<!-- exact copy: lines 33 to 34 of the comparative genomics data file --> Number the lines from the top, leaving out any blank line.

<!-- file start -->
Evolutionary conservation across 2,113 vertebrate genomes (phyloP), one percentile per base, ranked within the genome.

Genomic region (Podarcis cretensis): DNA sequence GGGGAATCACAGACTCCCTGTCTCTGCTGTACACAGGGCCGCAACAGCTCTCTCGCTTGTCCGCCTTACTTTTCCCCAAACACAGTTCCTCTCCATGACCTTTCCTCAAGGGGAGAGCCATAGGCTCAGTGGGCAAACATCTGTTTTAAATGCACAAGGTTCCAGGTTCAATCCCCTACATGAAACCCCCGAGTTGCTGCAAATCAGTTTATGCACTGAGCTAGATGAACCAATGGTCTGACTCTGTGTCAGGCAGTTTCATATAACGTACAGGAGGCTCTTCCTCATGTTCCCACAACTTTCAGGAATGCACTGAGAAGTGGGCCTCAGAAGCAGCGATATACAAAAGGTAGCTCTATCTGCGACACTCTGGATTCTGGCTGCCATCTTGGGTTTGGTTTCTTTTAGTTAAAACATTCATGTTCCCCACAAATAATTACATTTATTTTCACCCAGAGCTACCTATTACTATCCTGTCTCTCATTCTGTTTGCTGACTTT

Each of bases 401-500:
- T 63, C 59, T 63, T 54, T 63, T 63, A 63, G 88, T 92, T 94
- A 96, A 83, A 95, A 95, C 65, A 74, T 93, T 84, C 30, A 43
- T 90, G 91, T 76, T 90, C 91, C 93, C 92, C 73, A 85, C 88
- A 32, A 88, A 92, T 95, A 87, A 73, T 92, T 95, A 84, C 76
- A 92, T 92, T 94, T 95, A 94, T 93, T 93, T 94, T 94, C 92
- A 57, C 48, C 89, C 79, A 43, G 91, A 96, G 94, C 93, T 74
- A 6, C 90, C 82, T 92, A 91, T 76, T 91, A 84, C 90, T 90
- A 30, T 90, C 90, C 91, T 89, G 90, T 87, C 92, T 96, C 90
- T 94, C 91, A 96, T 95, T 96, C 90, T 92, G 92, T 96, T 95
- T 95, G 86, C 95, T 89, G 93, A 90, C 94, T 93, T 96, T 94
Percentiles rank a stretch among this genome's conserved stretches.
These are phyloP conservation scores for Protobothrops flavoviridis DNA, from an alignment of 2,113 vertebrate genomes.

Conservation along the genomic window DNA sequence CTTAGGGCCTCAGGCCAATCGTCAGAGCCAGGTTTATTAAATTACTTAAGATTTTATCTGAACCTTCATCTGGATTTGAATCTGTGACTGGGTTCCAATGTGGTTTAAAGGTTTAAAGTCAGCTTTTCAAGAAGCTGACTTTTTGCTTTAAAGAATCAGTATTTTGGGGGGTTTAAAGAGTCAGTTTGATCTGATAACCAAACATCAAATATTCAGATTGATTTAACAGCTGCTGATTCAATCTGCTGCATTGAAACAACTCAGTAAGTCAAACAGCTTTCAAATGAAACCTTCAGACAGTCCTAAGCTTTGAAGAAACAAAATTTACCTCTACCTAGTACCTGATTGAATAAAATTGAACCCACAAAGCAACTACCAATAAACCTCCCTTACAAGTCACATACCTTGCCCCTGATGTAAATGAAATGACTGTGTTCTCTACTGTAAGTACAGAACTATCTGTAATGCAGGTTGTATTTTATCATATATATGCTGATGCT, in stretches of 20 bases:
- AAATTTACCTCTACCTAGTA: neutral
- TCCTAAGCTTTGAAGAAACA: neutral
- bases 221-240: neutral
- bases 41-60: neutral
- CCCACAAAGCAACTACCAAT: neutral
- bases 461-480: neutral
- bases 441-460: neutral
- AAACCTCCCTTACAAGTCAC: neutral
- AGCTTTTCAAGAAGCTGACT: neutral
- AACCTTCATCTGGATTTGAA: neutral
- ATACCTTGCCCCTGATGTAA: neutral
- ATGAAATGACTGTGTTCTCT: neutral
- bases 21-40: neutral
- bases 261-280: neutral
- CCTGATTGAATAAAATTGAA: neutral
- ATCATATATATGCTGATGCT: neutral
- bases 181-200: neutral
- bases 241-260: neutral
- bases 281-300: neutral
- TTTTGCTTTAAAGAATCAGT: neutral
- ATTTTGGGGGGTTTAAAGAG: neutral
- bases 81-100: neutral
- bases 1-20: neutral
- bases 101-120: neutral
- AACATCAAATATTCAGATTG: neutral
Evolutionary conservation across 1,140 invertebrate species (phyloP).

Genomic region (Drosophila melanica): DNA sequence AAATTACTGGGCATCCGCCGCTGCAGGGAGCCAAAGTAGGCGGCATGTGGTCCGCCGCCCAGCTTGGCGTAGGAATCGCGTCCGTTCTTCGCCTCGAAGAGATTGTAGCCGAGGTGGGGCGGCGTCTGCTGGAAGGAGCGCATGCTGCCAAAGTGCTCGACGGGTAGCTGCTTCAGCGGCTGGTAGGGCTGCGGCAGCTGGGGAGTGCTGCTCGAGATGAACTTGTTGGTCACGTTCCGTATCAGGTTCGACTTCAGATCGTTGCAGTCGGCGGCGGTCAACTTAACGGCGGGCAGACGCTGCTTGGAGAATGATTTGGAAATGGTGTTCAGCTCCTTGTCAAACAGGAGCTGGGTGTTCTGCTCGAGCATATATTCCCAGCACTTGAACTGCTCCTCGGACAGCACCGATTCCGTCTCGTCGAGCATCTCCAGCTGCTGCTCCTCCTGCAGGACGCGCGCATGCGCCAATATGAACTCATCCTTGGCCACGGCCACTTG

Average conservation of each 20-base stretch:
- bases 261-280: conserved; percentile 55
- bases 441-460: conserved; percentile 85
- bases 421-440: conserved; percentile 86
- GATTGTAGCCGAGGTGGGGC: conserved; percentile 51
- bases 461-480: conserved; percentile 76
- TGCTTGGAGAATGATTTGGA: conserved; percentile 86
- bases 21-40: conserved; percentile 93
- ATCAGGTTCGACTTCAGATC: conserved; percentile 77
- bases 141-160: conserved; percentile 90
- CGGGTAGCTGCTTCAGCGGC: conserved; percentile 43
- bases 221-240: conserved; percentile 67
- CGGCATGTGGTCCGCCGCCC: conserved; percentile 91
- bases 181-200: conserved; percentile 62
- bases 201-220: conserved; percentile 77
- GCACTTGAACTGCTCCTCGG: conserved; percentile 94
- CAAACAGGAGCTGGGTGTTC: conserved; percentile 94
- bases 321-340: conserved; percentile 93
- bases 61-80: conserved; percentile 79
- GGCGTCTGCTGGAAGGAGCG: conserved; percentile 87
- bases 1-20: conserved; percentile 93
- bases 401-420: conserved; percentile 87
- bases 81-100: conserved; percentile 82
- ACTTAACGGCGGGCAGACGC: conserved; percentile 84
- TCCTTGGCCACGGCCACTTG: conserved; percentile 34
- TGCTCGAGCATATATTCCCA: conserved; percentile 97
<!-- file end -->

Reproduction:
- bases 181-200: neutral
- bases 241-260: neutral